Back in 2016, Kelsey Anthony’s caseworker told her and her mom, Cheryl, about the Miss Amazing competition in Pennsylvania. When Kelsey and Cheryl decided it would be a good fit for her, Kelsey competed in the event and won the Miss Amazing Pennsylvania Teen Queen competition.
Kelsey, a 20-year-old from Northampton, has a special knack for competing because not only did she win that year, she also won the 2017 and 2018 competitions in the same category. The competitions have been held at locations in Bethlehem and Easton.
Beatrice Christoff, of Northampton, has been sewing since she was 8 years old. With all of that practice comes perfection. And for Amanda Erney, who asked Christoff to turn a 1940s satin wedding gown into a baptism gown, perfection is exactly what she got.
In 1948, Catharine Dunn wore the dress for her wedding; then in 1953, her sister Ann Probst wore the same dress for her wedding. Melissa Kinder, Dunn’s daughter, wore the dress in 1979 for her wedding, and Kinder’s daughter, Erney, wore the dress in 2011 for her wedding.
For David and Jean Dlugose, the love of reading and the importance of community involvement can be very influential, so much so that they wanted to start the fifth-chartered Little Free Library in Northampton at their home, 163 W. 28th St.
David considers himself a natural-born teacher and counselor. Both he and his wife are retired Salvation Army officers of 47 years. Jean was a student librarian years ago, and David has worked with underprivileged kids in his youth and young adult life.
Northampton police are investigating a home invasion July 2 on Canal Street.
According to Northampton Borough Chief of Police Ronald Morey, 54-year-old William F. Andrews Jr., of Whitehall, invaded the home at 1337 Canal St, in the late evening.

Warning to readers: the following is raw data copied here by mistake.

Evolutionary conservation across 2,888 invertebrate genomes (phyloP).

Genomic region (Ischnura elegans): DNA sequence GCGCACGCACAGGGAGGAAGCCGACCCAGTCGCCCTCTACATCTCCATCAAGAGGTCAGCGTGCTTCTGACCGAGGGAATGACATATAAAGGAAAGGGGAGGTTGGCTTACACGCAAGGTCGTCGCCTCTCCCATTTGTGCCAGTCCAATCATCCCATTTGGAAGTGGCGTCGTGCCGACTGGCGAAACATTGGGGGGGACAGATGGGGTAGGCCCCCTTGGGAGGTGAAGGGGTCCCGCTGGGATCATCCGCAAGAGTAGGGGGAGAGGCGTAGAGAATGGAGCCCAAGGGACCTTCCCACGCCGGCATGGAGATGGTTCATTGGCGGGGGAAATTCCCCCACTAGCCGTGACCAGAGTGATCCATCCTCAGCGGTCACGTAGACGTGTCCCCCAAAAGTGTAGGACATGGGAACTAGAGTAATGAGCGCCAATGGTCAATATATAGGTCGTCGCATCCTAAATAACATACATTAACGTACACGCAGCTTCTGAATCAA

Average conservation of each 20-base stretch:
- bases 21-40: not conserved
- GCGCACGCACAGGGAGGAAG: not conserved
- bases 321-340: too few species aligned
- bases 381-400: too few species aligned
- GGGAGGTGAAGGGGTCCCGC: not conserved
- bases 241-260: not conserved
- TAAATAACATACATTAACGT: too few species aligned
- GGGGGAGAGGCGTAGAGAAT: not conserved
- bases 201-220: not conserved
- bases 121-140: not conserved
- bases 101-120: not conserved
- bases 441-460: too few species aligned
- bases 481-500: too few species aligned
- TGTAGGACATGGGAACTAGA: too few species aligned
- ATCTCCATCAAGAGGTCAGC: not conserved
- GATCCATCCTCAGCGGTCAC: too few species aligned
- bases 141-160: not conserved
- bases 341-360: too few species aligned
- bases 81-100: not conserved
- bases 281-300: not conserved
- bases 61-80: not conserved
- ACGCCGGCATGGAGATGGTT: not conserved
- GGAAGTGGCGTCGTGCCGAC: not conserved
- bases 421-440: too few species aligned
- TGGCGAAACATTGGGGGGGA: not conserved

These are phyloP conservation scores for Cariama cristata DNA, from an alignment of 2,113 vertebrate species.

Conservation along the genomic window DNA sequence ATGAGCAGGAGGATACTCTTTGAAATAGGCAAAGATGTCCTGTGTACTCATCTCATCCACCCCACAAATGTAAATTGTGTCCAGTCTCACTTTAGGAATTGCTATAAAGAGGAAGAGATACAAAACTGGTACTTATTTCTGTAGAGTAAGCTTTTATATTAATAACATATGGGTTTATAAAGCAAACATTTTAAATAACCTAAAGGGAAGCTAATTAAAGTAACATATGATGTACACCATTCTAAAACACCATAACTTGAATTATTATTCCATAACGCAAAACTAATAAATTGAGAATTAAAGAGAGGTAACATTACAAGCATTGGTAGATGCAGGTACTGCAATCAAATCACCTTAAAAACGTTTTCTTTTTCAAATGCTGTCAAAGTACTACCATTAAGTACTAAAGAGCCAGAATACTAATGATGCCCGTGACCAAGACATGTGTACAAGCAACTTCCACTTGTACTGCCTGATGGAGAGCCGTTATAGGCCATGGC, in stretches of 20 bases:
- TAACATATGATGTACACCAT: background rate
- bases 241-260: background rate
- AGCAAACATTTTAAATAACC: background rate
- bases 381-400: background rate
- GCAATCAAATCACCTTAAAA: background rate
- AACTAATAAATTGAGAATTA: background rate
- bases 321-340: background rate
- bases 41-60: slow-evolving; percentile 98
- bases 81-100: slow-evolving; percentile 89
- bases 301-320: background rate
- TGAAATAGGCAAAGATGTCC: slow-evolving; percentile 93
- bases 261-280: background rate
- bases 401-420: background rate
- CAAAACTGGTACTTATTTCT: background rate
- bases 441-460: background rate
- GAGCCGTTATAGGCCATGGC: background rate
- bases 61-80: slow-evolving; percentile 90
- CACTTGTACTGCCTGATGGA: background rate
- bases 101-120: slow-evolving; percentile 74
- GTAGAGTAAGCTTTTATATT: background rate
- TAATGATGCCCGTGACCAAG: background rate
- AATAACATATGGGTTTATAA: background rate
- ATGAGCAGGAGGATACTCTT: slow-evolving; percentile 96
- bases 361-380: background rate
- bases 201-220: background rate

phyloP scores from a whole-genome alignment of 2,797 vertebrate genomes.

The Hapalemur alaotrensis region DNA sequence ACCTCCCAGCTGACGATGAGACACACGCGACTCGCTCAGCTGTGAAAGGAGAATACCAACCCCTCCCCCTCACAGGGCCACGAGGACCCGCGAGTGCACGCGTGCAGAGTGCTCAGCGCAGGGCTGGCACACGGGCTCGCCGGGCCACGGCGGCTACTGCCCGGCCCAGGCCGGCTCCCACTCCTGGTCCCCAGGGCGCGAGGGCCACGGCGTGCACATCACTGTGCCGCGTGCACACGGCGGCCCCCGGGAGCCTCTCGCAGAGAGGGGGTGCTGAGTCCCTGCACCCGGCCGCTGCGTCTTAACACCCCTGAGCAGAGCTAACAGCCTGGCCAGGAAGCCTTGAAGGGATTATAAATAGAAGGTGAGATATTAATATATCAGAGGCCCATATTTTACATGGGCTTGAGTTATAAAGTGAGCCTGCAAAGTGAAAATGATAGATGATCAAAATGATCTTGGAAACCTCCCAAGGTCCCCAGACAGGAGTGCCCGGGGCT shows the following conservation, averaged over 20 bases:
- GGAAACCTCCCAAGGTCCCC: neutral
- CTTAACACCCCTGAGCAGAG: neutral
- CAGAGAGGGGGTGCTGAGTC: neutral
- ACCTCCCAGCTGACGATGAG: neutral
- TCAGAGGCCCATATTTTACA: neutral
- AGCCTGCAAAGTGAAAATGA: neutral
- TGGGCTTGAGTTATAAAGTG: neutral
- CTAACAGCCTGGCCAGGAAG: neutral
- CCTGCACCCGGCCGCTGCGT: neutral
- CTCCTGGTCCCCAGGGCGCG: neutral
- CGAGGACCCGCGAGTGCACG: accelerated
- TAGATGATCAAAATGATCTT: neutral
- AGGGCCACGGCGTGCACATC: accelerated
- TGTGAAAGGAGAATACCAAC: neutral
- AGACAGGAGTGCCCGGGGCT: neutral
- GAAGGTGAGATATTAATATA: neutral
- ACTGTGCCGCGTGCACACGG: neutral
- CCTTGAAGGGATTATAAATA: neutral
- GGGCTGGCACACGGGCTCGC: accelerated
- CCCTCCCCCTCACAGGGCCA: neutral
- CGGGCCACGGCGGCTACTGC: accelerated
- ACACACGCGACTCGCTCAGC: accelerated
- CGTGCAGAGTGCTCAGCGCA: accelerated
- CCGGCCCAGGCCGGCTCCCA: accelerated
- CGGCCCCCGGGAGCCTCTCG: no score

Morey confirmed to The Press July 5 that 28-year-old Troy Imbody, a resident of the Canal Street home, had been shot with a BB gun when Andrews came through the cellar door of the dwelling. Imbody then grabbed a machete, started swinging it and cut off Andrews’ hand.
Pediatric Cancer Foundation of the Lehigh Valley Inc. (PCFLV), a local 501(c)3 nonprofit organization that supports the entire family battling pediatric cancer, joined efforts with Warner Art Glass Center, an art glassblowing shop located in Whitehall, to benefit children facing cancer.
On Feb. 13 and 14, the Bethlehem foundation and the glass center sponsored hands-on fun for children and their families who use the services of and receive support from PCFLV. Area community members also participated in glassblowing festivities.
The owners of Kornfeind's Market, brothers Joe and Frank, have been keeping the family business tradition alive and are always looking for ways to continue attracting customers.
A specialized meat market, Kornfeind's has recently added a new selection to the menu: craft beers. The addition required renovations, which took place January through March.
Susan Sentz loves libraries. So for her, becoming a director of a library is a dream come true.
That dream came true about a month ago when she became Northampton Area Public Library's new director. As a recent graduate of Rutgers University, graduating in 2014 with a master's degree in library and information science, she was previously a librarian clerk at the Lower Macungie Township Library.
In her spare time, Sentz, of Bethlehem, likes to be active outdoors.
"I like to hike, camp, read obviously, spend time with my family and go to concerts," she said.
St. Nicholas Catholic Church, 4412 Mountain View Drive, Walnutport, recently hosted a series of art classes for both children and adults.
Led by art teacher Nancy Steinmetz, of Cherryville, the classes started April 15 and ended May 20.
Steinmetz said her fifth- through eighth-grade class had five students. In her adult class, she had one senior in high school and six adults.
Steinmetz has always been interested in art, and one of her inspirations is God.
Salem United Church of Christ of Moorestown held an installation service recently for Pastor Donald Brown, of Whitehall.
The service was conducted by the Rev. Alan Miller, conference executive of the Penn Northeast Conference of United Church of Christ.
Hearing the word "cancer" from one's doctor is often a terrifying experience.
Kim Davis, a health and sports medicine teacher at Northampton Area High School, had such an experience the summer before last.
Davis was diagnosed with non-Hodgkin's Lymphoma in August of 2014.
Non-Hodgkin's Lymphoma is a type of cancer that starts in the lymphoid nodes and other lymphoid tissues.
Around two weeks after Davis was diagnosed, he started chemotherapy. Davis has one more chemotherapy session remaining. Currently, his doctors are unable to locate any cancer.